From the Toledo Blade…
Unplug the swamp
FOUR years after Nancy Pelosi vowed to drain the ethical swamp in the U.S. House, the soon-to-be ex-speaker and her shrinking Democratic caucus are faced with their biggest ethical embarrassment: Charles Rangel.
Although re-elected to a 21st term two weeks ago with 85 percent of the vote, the New York City congressman was found guilty this week by a panel within the House ethics committee on 11 counts of wrongdoing.
The charges include improperly using his office to seek donations, some from lobbyists, for a college center to be named for him; failing to report and pay taxes on rental income from a villa he owns in the Dominican Republic; improperly accepting from a Manhattan developer use of four rent-controlled apartments, one of which became his campaign office, and submitting financial disclosure forms with $600,000 in omissions.
Thursday, the ethics committee will hold a hearing on what punishment to recommend to the full House for Mr. Rangel.
While expulsion doesn't seem likely, it's the appropriate penalty for someone who has brazenly violated ethics rules. A formal censure, a fine, and the loss of certain House privileges would be a slap on the wrist.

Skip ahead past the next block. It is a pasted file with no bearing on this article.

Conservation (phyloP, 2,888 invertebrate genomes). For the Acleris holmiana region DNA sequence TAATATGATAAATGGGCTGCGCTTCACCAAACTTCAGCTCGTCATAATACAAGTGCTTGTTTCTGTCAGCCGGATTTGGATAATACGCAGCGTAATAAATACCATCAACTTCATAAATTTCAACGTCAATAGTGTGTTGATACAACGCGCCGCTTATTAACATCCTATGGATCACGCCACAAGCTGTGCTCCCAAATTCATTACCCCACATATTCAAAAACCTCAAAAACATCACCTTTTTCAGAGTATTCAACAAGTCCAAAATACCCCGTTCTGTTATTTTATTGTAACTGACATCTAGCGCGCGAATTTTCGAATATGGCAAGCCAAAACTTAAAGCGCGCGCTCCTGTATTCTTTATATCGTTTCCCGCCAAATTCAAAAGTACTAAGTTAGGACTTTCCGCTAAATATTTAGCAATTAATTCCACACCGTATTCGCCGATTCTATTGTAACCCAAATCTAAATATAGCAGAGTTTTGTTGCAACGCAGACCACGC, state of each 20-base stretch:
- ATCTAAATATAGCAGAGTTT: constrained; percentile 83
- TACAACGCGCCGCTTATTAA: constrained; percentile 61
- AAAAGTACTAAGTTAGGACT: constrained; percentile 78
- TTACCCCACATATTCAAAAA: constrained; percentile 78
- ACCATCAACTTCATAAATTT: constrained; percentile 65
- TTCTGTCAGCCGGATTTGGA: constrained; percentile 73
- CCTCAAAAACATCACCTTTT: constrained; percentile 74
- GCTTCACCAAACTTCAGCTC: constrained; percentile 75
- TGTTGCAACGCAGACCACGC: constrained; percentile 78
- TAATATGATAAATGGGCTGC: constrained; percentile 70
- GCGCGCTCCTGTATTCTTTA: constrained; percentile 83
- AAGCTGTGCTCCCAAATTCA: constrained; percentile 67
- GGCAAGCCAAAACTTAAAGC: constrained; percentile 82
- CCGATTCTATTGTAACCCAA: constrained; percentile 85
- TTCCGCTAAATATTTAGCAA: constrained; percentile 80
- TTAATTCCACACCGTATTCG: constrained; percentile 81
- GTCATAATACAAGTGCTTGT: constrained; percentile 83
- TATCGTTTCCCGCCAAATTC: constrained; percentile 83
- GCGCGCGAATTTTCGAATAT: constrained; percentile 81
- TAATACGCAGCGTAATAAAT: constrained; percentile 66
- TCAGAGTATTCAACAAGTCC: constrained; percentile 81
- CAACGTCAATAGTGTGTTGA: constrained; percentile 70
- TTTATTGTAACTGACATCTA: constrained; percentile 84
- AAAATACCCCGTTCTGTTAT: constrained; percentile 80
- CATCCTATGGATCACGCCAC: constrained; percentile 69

Mr. Rangel, 80, could save his party and its embattled House leader a lot of trouble by resigning. He's been called on to do that anyway.
He's been deaf to such calls, but perhaps his political hearing has improved.
This is not to say that Democrats have had a monopoly on ethical shenanigans. Members of both parties have demeaned congressional service and deepened the public's cynicism toward elected officials. In fact, the money-laundering trial of former House Majority Leader Tom DeLay, a Republican, could wrap up Thursday.
Do the parties want to drain the swamp or not?
If Charlie Rangel won't do the right thing, then the House ethics committee should - and recommend that the House pull the plug.